Pregnant Moms' Weight Affects Babies' Health

New research shows that how much you weigh before pregnancy—as well as how much weight you gain during it—is linked to rates of infant mortality.

Pregnant Moms' Weight Affects Babies' Health Donato Sardella/Getty Images

Kim Kardashian famously opened up about gaining at least 52 pounds during her second pregnancy, nearly 20 pounds more than what's recommended. Although this happens to moms-to-be all the time, a new study to be published in the journal Obesity shows that when you're pregnant, it's not only yourself you should be worried about, because an unhealthy weight in expectant moms is directly linked to their babies' health—including their risk of death.

Researchers at the University of Pittsburgh's Graduate School of Public Health looked at data from more than 1.2 million births in Pennsylvania, including 5,530 infant deaths that occurred before the child's first birthday. "We found that weight gains that were very far below the current guidelines and weight gains above these guidelines were associated with an increased risk of infant death," Lisa M. Bodnar, Ph.D., M.P.H., R.D., an associate professor in the departments of Epidemiology and Obstetrics & Gynecology, tells Fit Pregnancy. The farther from normal weight in either direction, the greater the danger to baby—with the magnitude of the risk approaching that of smoking.

Why does mom's weight impact baby?

While weight gain during pregnancy is critical for infant health, so is mom's weight before pregnancy. In fact, Bodnar says, "even when women who were obese gained an optimal amount of weight, their risk of infant death was still much higher than normal weight women." The study notes that babies whose moms start out pregnancy with obesity have a 40 percent greater chance of death than moms who start out with a normal weight.

The connection between maternal weight and infant health is not fully understood, but it could have something to do with consequences of poor birth outcomes among babies of moms who were not of optimal weight before or during pregnancy. "We assume from our data that obese mothers have babies that are more often born extremely early, and this prematurity threatens survival," she says. "We also believe that obese mothers who deliver infants at term are also at risk of death through events that occur during labor and delivery that may impair oxygen delivery to the baby." In addition, Bodnar says, babies of obese moms are at risk for obesity in infancy and childhood, and impairments in cognitive function and behavior.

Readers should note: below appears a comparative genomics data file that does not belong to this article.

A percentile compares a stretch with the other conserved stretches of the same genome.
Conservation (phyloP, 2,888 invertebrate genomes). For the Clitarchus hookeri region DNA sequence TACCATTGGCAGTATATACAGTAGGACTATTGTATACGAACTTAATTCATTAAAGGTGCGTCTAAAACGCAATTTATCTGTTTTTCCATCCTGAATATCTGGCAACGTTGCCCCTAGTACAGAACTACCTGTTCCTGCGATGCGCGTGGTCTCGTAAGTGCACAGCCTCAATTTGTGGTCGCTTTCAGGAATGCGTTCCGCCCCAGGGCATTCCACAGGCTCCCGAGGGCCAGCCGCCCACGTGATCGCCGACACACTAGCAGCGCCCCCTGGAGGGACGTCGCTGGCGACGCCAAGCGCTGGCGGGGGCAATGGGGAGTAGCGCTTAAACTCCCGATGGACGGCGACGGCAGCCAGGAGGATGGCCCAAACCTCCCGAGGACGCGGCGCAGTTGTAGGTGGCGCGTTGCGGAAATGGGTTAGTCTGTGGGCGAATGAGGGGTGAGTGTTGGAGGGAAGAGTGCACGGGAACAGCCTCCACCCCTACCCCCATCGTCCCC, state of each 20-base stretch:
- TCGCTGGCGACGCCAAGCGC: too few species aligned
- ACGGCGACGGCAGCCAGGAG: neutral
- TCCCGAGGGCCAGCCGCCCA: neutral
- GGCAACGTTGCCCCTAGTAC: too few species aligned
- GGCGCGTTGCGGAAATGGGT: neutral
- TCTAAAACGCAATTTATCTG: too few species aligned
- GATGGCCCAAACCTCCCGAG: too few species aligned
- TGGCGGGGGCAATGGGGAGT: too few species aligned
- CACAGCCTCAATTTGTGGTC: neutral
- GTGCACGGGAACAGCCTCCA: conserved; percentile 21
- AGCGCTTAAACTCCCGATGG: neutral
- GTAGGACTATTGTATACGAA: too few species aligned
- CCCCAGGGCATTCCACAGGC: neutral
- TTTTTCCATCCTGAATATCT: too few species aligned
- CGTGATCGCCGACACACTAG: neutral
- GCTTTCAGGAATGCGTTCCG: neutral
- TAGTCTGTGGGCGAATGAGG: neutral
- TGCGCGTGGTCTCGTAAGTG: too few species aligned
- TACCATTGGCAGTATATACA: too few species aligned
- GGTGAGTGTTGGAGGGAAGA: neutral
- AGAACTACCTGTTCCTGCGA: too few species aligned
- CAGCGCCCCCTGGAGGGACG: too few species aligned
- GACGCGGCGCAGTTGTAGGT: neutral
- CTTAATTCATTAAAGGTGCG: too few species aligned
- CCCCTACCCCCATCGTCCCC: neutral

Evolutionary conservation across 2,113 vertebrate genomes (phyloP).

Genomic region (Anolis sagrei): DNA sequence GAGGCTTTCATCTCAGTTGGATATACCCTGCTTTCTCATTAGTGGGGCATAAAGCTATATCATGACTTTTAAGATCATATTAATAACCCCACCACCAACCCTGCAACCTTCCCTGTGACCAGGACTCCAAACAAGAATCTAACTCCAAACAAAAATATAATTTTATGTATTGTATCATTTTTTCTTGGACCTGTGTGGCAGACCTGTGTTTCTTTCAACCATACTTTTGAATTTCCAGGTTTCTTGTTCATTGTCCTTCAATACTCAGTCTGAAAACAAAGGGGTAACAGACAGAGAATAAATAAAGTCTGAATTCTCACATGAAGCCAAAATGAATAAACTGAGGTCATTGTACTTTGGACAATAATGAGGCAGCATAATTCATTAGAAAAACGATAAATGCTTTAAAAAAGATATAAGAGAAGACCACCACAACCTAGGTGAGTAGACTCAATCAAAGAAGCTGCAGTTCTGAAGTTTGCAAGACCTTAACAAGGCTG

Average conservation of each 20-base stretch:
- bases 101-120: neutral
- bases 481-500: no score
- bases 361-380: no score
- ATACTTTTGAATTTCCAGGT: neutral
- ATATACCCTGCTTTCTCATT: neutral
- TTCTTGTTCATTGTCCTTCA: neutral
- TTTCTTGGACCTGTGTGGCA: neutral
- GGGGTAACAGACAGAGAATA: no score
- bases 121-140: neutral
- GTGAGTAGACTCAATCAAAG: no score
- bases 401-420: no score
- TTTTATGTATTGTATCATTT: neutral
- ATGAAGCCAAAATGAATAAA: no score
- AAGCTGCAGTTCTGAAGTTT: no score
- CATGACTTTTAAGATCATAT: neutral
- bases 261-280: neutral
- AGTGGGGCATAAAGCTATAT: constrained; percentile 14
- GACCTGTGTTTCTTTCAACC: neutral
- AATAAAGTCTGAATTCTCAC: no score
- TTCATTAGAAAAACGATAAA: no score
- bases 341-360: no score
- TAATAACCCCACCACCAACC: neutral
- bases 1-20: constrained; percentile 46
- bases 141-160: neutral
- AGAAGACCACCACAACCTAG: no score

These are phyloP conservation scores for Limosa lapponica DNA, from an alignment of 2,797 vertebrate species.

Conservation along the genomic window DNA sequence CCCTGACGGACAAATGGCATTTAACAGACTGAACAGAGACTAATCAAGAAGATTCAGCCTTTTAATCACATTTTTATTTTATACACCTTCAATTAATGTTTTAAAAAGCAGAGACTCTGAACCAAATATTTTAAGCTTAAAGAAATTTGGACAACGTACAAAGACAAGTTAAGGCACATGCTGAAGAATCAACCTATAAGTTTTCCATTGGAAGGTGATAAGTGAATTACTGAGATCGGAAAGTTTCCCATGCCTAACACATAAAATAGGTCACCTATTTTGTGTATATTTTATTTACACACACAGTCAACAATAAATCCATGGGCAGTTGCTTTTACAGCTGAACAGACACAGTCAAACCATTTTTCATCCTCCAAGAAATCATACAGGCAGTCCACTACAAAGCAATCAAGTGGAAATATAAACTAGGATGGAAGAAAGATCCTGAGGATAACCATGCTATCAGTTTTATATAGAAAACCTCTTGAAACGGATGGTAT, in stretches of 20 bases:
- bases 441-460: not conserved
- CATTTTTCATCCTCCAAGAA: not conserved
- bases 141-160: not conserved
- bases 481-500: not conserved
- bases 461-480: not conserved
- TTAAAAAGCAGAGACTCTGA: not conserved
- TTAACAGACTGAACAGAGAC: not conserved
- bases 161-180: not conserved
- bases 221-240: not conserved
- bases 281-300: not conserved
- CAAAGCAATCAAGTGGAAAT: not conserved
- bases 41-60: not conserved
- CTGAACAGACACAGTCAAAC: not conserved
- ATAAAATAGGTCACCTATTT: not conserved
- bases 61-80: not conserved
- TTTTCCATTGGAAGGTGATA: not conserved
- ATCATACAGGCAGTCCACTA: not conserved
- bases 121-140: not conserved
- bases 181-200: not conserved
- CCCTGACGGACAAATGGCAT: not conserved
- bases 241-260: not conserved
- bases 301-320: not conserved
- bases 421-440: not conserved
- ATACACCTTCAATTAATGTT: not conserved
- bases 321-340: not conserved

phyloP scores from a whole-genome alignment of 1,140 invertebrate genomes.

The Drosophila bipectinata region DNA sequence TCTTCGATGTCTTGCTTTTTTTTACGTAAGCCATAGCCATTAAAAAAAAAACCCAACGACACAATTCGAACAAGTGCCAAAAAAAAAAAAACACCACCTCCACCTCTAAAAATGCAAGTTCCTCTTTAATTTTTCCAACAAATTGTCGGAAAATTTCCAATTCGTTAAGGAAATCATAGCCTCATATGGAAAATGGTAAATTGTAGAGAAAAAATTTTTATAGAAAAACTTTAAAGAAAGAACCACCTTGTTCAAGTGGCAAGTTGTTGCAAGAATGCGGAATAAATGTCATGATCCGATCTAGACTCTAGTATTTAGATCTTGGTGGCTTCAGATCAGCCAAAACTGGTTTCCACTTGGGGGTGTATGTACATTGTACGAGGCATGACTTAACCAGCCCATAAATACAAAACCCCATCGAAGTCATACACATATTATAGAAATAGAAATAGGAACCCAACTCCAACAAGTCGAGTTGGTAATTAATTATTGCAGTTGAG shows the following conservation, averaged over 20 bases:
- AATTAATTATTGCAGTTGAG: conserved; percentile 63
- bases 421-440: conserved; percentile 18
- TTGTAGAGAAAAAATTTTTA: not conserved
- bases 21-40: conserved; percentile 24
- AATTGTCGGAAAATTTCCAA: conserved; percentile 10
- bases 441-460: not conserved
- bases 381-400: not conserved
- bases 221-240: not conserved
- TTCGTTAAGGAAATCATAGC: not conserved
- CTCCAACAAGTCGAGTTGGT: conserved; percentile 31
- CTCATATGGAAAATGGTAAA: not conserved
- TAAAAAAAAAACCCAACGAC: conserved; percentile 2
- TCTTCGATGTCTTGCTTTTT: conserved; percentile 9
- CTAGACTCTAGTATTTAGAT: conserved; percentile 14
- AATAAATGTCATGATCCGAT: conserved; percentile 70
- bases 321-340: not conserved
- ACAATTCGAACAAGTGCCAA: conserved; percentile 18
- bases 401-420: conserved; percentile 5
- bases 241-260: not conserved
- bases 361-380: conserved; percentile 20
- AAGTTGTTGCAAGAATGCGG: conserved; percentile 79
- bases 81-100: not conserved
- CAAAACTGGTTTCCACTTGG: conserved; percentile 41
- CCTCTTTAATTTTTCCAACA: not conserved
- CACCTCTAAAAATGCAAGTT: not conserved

Maintaining a healthy weight

If you're planning to get pregnant, Bodnar says it's a good idea to make sure your body is in the normal body mass index (BMI) range of 18.5-24.9, or around 112 to 149 pounds if you're an average height of 5'5". "I recommend that women who plan to conceive make an appointment with an obstetrician to speak about the benefits of weight loss before pregnancy [or weight gain if you're under the recommended BMI] and how to best achieve this," she says. For weight loss, take a look at your exercise and diet, and start with the most obvious fixes. "Eliminating sugar-sweetened beverages like soda and fruit drinks is one simple way of losing weight," Bodnar says.

But pregnancies aren't always planned, so what if you're already pregnant and not at a healthy weight? Weight loss during pregnancy is definitely not recommended, so just try to be as healthy as you can now. "Focus on eating plenty of fruits, vegetables, nuts and seeds, and lean meat, poultry and seafood," Bodnar says. "Try to avoid eating foods with too much added sugar, like soda, candy or desserts."

How much weight you should gain during pregnancy depends on how much you weighed when you got pregnant. According to the Institute of Medicine, which Bodnar points to, these are the recommended amounts you should put on based on your pre-pregnancy BMI:

  • If you're underweight (a BMI of less than 18.5), you should gain 28-40 pounds.
  • If you're normal weight (a BMI of 18.5-24.9), you should gain 25-35 pounds.
  • If you're overweight (a BMI of 25-29.9), you should gain 15-25 pounds.
  • If you're obese (a BMI of 30 or more), you should gain 11-20 pounds.

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